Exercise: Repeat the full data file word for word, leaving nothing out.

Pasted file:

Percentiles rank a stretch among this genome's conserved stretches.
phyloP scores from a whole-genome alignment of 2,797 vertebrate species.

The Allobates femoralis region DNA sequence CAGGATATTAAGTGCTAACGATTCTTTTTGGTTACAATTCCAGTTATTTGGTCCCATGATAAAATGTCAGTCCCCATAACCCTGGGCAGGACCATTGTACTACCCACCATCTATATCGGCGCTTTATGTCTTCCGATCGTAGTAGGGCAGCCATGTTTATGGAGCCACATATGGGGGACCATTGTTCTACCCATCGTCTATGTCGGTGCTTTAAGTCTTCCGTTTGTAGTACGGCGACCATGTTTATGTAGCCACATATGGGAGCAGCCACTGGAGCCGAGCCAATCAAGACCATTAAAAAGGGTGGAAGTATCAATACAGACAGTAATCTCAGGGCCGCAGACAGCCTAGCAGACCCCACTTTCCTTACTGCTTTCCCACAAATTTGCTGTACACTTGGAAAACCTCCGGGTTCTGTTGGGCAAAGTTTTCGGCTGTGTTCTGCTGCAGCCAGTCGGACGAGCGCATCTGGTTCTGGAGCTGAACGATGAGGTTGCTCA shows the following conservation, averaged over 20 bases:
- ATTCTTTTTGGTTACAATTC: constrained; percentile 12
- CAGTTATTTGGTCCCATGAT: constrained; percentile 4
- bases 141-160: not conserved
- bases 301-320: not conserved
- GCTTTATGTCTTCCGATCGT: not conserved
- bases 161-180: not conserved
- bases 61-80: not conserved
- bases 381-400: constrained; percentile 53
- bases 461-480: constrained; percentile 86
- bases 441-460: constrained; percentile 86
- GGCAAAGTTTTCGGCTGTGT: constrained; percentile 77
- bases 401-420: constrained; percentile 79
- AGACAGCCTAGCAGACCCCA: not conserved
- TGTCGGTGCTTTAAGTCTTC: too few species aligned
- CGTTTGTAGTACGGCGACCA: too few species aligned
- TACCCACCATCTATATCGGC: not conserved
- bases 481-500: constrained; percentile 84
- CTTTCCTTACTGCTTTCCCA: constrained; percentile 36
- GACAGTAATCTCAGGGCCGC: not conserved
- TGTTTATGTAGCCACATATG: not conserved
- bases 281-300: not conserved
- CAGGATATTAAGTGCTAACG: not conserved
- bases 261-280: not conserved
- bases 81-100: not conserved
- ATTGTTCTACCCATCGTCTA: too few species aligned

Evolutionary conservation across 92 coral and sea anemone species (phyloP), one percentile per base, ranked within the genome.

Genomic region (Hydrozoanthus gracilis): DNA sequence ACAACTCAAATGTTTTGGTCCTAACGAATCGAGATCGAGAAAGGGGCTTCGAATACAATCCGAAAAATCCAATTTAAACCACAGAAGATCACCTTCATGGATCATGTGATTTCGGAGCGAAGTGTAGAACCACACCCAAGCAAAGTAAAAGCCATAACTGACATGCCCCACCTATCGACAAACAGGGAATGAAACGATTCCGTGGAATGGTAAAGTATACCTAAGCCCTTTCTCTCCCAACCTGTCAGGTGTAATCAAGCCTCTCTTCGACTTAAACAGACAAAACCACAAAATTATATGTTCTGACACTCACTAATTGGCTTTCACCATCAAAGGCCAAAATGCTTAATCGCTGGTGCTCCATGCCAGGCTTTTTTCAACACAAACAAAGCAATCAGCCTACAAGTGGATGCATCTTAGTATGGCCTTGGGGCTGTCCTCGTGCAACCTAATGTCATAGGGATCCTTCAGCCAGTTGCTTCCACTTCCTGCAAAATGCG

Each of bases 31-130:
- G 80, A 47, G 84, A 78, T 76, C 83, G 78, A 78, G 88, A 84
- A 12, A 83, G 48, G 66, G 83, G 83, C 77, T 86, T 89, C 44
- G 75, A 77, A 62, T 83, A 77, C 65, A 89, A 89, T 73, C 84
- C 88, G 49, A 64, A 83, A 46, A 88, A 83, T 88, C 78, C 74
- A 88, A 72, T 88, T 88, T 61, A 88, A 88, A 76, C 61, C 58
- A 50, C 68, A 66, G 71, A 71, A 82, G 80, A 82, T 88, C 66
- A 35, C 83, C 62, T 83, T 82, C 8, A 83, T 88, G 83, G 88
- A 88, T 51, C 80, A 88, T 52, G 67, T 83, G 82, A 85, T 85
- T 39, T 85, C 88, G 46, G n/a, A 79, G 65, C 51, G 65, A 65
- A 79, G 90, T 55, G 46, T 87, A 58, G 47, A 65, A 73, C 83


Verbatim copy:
Percentiles rank a stretch among this genome's conserved stretches.
phyloP scores from a whole-genome alignment of 2,797 vertebrate species.

The Allobates femoralis region DNA sequence CAGGATATTAAGTGCTAACGATTCTTTTTGGTTACAATTCCAGTTATTTGGTCCCATGATAAAATGTCAGTCCCCATAACCCTGGGCAGGACCATTGTACTACCCACCATCTATATCGGCGCTTTATGTCTTCCGATCGTAGTAGGGCAGCCATGTTTATGGAGCCACATATGGGGGACCATTGTTCTACCCATCGTCTATGTCGGTGCTTTAAGTCTTCCGTTTGTAGTACGGCGACCATGTTTATGTAGCCACATATGGGAGCAGCCACTGGAGCCGAGCCAATCAAGACCATTAAAAAGGGTGGAAGTATCAATACAGACAGTAATCTCAGGGCCGCAGACAGCCTAGCAGACCCCACTTTCCTTACTGCTTTCCCACAAATTTGCTGTACACTTGGAAAACCTCCGGGTTCTGTTGGGCAAAGTTTTCGGCTGTGTTCTGCTGCAGCCAGTCGGACGAGCGCATCTGGTTCTGGAGCTGAACGATGAGGTTGCTCA shows the following conservation, averaged over 20 bases:
- ATTCTTTTTGGTTACAATTC: constrained; percentile 12
- CAGTTATTTGGTCCCATGAT: constrained; percentile 4
- bases 141-160: not conserved
- bases 301-320: not conserved
- GCTTTATGTCTTCCGATCGT: not conserved
- bases 161-180: not conserved
- bases 61-80: not conserved
- bases 381-400: constrained; percentile 53
- bases 461-480: constrained; percentile 86
- bases 441-460: constrained; percentile 86
- GGCAAAGTTTTCGGCTGTGT: constrained; percentile 77
- bases 401-420: constrained; percentile 79
- AGACAGCCTAGCAGACCCCA: not conserved
- TGTCGGTGCTTTAAGTCTTC: too few species aligned
- CGTTTGTAGTACGGCGACCA: too few species aligned
- TACCCACCATCTATATCGGC: not conserved
- bases 481-500: constrained; percentile 84
- CTTTCCTTACTGCTTTCCCA: constrained; percentile 36
- GACAGTAATCTCAGGGCCGC: not conserved
- TGTTTATGTAGCCACATATG: not conserved
- bases 281-300: not conserved
- CAGGATATTAAGTGCTAACG: not conserved
- bases 261-280: not conserved
- bases 81-100: not conserved
- ATTGTTCTACCCATCGTCTA: too few species aligned

Evolutionary conservation across 92 coral and sea anemone species (phyloP), one percentile per base, ranked within the genome.

Genomic region (Hydrozoanthus gracilis): DNA sequence ACAACTCAAATGTTTTGGTCCTAACGAATCGAGATCGAGAAAGGGGCTTCGAATACAATCCGAAAAATCCAATTTAAACCACAGAAGATCACCTTCATGGATCATGTGATTTCGGAGCGAAGTGTAGAACCACACCCAAGCAAAGTAAAAGCCATAACTGACATGCCCCACCTATCGACAAACAGGGAATGAAACGATTCCGTGGAATGGTAAAGTATACCTAAGCCCTTTCTCTCCCAACCTGTCAGGTGTAATCAAGCCTCTCTTCGACTTAAACAGACAAAACCACAAAATTATATGTTCTGACACTCACTAATTGGCTTTCACCATCAAAGGCCAAAATGCTTAATCGCTGGTGCTCCATGCCAGGCTTTTTTCAACACAAACAAAGCAATCAGCCTACAAGTGGATGCATCTTAGTATGGCCTTGGGGCTGTCCTCGTGCAACCTAATGTCATAGGGATCCTTCAGCCAGTTGCTTCCACTTCCTGCAAAATGCG

Each of bases 31-130:
- G 80, A 47, G 84, A 78, T 76, C 83, G 78, A 78, G 88, A 84
- A 12, A 83, G 48, G 66, G 83, G 83, C 77, T 86, T 89, C 44
- G 75, A 77, A 62, T 83, A 77, C 65, A 89, A 89, T 73, C 84
- C 88, G 49, A 64, A 83, A 46, A 88, A 83, T 88, C 78, C 74
- A 88, A 72, T 88, T 88, T 61, A 88, A 88, A 76, C 61, C 58
- A 50, C 68, A 66, G 71, A 71, A 82, G 80, A 82, T 88, C 66
- A 35, C 83, C 62, T 83, T 82, C 8, A 83, T 88, G 83, G 88
- A 88, T 51, C 80, A 88, T 52, G 67, T 83, G 82, A 85, T 85
- T 39, T 85, C 88, G 46, G n/a, A 79, G 65, C 51, G 65, A 65
- A 79, G 90, T 55, G 46, T 87, A 58, G 47, A 65, A 73, C 83